Polymer synthesis gets a jolt of caffeine

Using the stimulant as a catalyst, researchers create new gels for drug delivery.

MIT and Brigham and Women’s Hospital researchers have devised a new way to create flexible polymer gels using caffeine as a catalyst. Courtesy of the researchers
MIT and Brigham and Women’s Hospital researchers have devised a new way to create flexible polymer gels using caffeine as a catalyst. Courtesy of the researchers

Caffeine holds the potential help people stay alert. Now, MIT scientists used the potential for a chemical stimulant in order to catalyze the formation of polymer synthesis.

For experiments, scientists have demonstrated gummy, biocompatible gels that could be used for drug delivery and other medical applications. They expecting that the gel could be used to carry other types of drugs.

Drugs carried by this kind of material could be really appealing for patients, especially children, who have difficulty with swallowing capsules and tablets. And this new way to make gels using catalysts and starting materials that are based on food products and other materials that are safe to ingest.

Robert Langer, the David H. Koch Institute Professor at MIT said, “Most synthetic approaches for synthesizing and cross-linking polymeric gels and other materials use catalysts or conditions that can damage sensitive substances such as biologic drugs. In contrast, here we used green chemistry and common food ingredients. We believe these new materials could be useful in creating new medical devices and drug delivery systems.”

The paper appears the journal BiomaterialsFormer MIT postdoc Angela DiCiccio, who is now at Verily Life Sciences, the life sciences division of Google X, is the lead author of the paper. Other MIT authors of the paper include Young-Ah Lucy Lee, Dean Glettig, Elizabeth Walton, Eva de La Serna, Veronica Montgomery, and Tyler Grant.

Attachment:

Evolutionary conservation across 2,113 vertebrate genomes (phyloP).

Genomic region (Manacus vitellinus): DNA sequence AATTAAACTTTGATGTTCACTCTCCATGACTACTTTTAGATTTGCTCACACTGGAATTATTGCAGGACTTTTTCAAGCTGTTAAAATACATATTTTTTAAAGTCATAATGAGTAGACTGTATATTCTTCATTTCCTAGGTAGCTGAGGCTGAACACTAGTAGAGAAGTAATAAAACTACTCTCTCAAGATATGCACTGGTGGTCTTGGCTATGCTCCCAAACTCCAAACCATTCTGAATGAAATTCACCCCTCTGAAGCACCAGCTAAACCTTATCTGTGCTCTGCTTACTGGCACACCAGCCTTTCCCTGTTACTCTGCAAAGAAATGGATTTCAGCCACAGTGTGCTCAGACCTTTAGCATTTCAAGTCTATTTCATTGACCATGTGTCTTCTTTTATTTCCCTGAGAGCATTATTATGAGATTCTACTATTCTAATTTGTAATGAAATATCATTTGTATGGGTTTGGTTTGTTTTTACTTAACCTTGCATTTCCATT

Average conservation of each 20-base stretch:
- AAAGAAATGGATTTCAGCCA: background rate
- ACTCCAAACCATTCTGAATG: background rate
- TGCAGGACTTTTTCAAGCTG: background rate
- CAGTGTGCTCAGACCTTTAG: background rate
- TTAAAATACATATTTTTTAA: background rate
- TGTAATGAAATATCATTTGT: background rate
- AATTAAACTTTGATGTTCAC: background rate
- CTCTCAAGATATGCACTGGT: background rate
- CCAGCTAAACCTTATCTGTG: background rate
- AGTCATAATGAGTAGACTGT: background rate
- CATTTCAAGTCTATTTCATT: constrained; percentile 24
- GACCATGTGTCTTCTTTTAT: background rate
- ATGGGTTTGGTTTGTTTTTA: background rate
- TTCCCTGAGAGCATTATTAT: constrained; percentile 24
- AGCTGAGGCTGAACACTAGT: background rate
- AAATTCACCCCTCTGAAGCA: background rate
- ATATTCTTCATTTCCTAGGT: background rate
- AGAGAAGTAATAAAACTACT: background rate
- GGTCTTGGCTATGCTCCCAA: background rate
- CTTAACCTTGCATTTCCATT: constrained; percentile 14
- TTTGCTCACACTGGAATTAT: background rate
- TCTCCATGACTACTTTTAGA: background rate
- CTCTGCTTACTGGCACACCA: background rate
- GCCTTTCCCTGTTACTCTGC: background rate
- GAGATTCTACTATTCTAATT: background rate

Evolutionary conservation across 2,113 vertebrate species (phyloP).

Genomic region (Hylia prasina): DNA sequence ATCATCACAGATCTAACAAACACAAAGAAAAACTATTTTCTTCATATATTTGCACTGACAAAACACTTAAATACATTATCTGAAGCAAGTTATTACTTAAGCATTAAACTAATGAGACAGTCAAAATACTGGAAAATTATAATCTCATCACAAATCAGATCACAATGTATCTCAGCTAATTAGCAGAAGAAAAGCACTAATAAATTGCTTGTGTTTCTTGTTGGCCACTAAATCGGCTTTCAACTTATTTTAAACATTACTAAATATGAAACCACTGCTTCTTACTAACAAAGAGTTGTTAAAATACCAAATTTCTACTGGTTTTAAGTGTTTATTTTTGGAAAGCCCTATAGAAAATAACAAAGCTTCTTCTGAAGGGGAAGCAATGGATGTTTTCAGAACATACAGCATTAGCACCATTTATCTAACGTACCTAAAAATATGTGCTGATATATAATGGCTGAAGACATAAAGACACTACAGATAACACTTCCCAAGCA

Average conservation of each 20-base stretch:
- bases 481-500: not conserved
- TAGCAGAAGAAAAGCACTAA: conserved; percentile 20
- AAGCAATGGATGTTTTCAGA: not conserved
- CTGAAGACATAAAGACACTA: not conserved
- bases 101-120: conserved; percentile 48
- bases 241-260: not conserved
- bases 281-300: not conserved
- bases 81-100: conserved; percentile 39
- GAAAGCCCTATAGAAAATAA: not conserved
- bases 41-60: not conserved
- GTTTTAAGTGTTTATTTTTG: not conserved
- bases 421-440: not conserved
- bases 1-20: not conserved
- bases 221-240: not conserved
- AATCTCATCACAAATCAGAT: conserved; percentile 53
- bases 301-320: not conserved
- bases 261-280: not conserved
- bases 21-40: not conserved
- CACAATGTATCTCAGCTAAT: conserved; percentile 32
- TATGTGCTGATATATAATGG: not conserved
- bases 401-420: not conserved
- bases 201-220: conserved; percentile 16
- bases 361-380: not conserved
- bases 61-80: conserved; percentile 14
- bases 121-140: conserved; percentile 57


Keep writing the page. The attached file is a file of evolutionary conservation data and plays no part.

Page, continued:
Scientists actually wanted to simplify the method of manufacturing and impart an improved safety profile from the beginning by using potentially safer catalysts. Caffeine acts as a weak base, thus, it can gently remove protons from other molecules.

DiCiccio said, “Polyesters allow for the intentional design of ingestible materials made from bioderived resources. However, there didn’t exist any catalysts that were mild enough to enchain these molecules without causing unwanted reactions or requiring super high heat. Our new platform provides an elegant solution to this problem using inexpensive materials and broadly accessible chemistries.”

Scientists induced caffeine with citric acid to make a polymer network along with polyethylene glycol (PEG), a biocompatible polymer that has been used in drugs and consumer products such as toothpaste for many decades. Next, they heated it, that makes caffeine opens up an oxygen-containing ring in the PEG.

The reaction also allows caffeine to react with citric acid to form chains that consist of alternating molecules of PEG and citric acid. If drug molecules are present in the mixture, they also become incorporated into the chains.

The gels can likewise be engraved with examples, for example, the microscale engineering found on the surface of lotus leaves, which enables them to repulse water. Changing the surface attributes of the material could enable specialists to control how rapidly or gradually the gels travel through the stomach related tract.

The subsequent gels contain a little measure of caffeine, generally the same as that found in some tea. In preparatory security tests, the scientists found no unsafe impacts in four sorts of human cells, or in rats.